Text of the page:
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Volume 10 No. 22


BT "beat analysts’ earnings estimates for the sixth consecutive quarter" as the biggest U.K. broadband provider "lured new customers with the promise" of free football and rugby games, according to Amy Thomson of BLOOMBERG. Shares "rose the most in eight months." In a statement, the London-based company said that earnings before interest, taxes, depreciation and amortization in the fourth quarter ended March 31 rose 2% to £1.71B from a year earlier. That "beat the average" £1.66B estimate of analysts. The company has about 5 million customers for BT Sport, the trio of channels free for customers who sign up for broadband service. BT "has made a multibillion-pound bet," outbidding pay-TV leader Sky for broadcast rights to "some of the most popular" football matches and "using the matches as bait for new broadband customers" (BLOOMBERG, 5/8). In London, Daniel Thomas reported BT "has found early success in its unexpectedly aggressive but costly move into providing sports TV to its customers alongside traditional telecoms services." BT has spent more than £2B building the sports TV platform, mostly on Premier League and Champions League football games. BT CEO Gavin Patterson "promised future growth based as the company next turned to 'disrupting' the mobile telecoms market in a similar way to TV." BT "will create a mobile broadband network using small cellular sites and wifi hotspots that would be bundled into its fixed broadband offers." Patterson: “The investment in BT Sport is really coming through now. There is a buzz around BT." Patterson added that BT "would also augment its TV service with additional interactive functions and more content." The results "beat most analysts’ forecasts." Citi's Simon Weeden said the “solid numbers” provided reassurance about progress of earnings and free cash flow in the “environment of the company’s heavy spending on sport content” (FINANCIAL TIMES, 5/8). REUTERS' Kate Holton reported BT "pledged to increase its dividend by between 10 to 15 percent this year and next and said it would extend its share buyback programme" to '15-16. Hargreaves Lansdown Stockbrockers head of equities Richard Hunter said, "Strong fourth-quarter numbers added to what had already been an impressive showing from BT, such that there is much scope for appreciation of the full-year results" (REUTERS, 5/8).

BROADBAND BLUES: In London, Juliette Garside reported the company "has insisted its investment in football was all about stopping the slow bleed of phone and broadband customers to Sky and other operators." Since the launch of BT Sport last summer, "its share of all new broadband signings is now typically higher than 75%, compared with 50% before." It also said that "it had completed its project to extend superfast fibre-optic cables to street cabinets serving two-thirds of the UK, 21 months ahead of schedule." BT's network now passes 19 million premises, and work has started on all 44 local authority contracts "to build a publicly funded rural network that will extend fibre to more than 90% of the country" (GUARDIAN, 5/8).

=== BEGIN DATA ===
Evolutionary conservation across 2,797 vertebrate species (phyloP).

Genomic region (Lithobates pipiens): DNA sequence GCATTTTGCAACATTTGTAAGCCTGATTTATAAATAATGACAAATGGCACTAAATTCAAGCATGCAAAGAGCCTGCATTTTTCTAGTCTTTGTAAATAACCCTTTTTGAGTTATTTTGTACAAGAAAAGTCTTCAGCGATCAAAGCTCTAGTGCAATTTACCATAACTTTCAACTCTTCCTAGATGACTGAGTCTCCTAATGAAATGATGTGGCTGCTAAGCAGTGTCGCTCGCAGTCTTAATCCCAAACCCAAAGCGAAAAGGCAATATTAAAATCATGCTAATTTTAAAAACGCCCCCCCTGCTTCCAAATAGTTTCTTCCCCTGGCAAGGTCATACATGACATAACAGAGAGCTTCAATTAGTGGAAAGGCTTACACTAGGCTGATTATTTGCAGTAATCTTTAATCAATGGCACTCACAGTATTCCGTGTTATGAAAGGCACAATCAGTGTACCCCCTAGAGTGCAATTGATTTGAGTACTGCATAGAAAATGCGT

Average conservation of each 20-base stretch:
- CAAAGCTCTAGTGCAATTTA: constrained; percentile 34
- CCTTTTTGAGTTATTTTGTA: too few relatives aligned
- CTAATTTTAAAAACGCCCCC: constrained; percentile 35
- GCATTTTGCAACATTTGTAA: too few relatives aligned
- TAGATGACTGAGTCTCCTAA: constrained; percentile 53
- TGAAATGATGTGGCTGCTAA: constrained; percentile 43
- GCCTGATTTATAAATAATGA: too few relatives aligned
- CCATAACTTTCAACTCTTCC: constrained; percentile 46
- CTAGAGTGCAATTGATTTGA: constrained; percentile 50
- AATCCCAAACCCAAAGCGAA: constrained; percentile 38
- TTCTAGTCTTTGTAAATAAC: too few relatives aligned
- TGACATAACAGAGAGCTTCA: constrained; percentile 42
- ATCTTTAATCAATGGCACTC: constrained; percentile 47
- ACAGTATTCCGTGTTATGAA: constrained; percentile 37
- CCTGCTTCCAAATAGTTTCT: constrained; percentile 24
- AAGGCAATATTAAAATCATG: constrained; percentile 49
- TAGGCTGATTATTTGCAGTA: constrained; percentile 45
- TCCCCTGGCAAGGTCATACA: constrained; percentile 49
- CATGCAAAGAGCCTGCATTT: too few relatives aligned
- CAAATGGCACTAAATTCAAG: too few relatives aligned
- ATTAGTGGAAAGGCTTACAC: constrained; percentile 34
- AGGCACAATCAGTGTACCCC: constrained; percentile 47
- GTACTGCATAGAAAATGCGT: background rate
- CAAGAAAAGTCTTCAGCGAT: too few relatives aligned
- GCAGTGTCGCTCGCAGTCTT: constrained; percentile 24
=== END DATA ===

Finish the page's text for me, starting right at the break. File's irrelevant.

UEFA is "set to further infuriate Manchester City" by announcing that Ligue 1 Paris St. Germain will face only a £20M ($34M) one-off fine "for breaching Financial Fair Play regulations," according to Samuel & Wheeler of the London DAILY MAIL. Man City is "already upset with European football's governing body" over proposals to fine it £49M ($83M), payable in three installments, and "impose sanctions that would cut their Champions League squad cut from 25 to 21." It was thought that "big-spending PSG would face a similar 'settlement.'" PSG "will face a significantly smaller fine." The move "will incense" Man City's Abu Dhabi owners, who "feel harshly treated" after reducing their annual losses from £98M to £52M over the past two years. Man City is "believed to have until Friday to accept the settlement or appeal" (DAILY MAIL, 5/7).

Experian shares fell 6% on Wednesday "after the data analytics group warned about the negative effects of the Brazil World Cup" and a reorganization of its U.S. consumer business, according to Andy Sharman of the FINANCIAL TIMES. Experian "provides credit checking services through its Serasa business in the country, which is hosting the football World Cup next month" -- a month-long party that is expected "to be a boon for companies from drinks producer Diageo and temporary power provider Aggreko." But all major Brazilian cities "have the power to grant local public holidays on the dates that World Cup matches are played -- which will potentially reduce the amount of client activity, and revenue, for Experian’s Serasa operation." Experian CEO Don Robert said, "The country will effectively shut down for commerce -- particularly on days when Brazil plays -- so people will not be making the type of financial transactions that tend to drive our business" (FT, 5/7).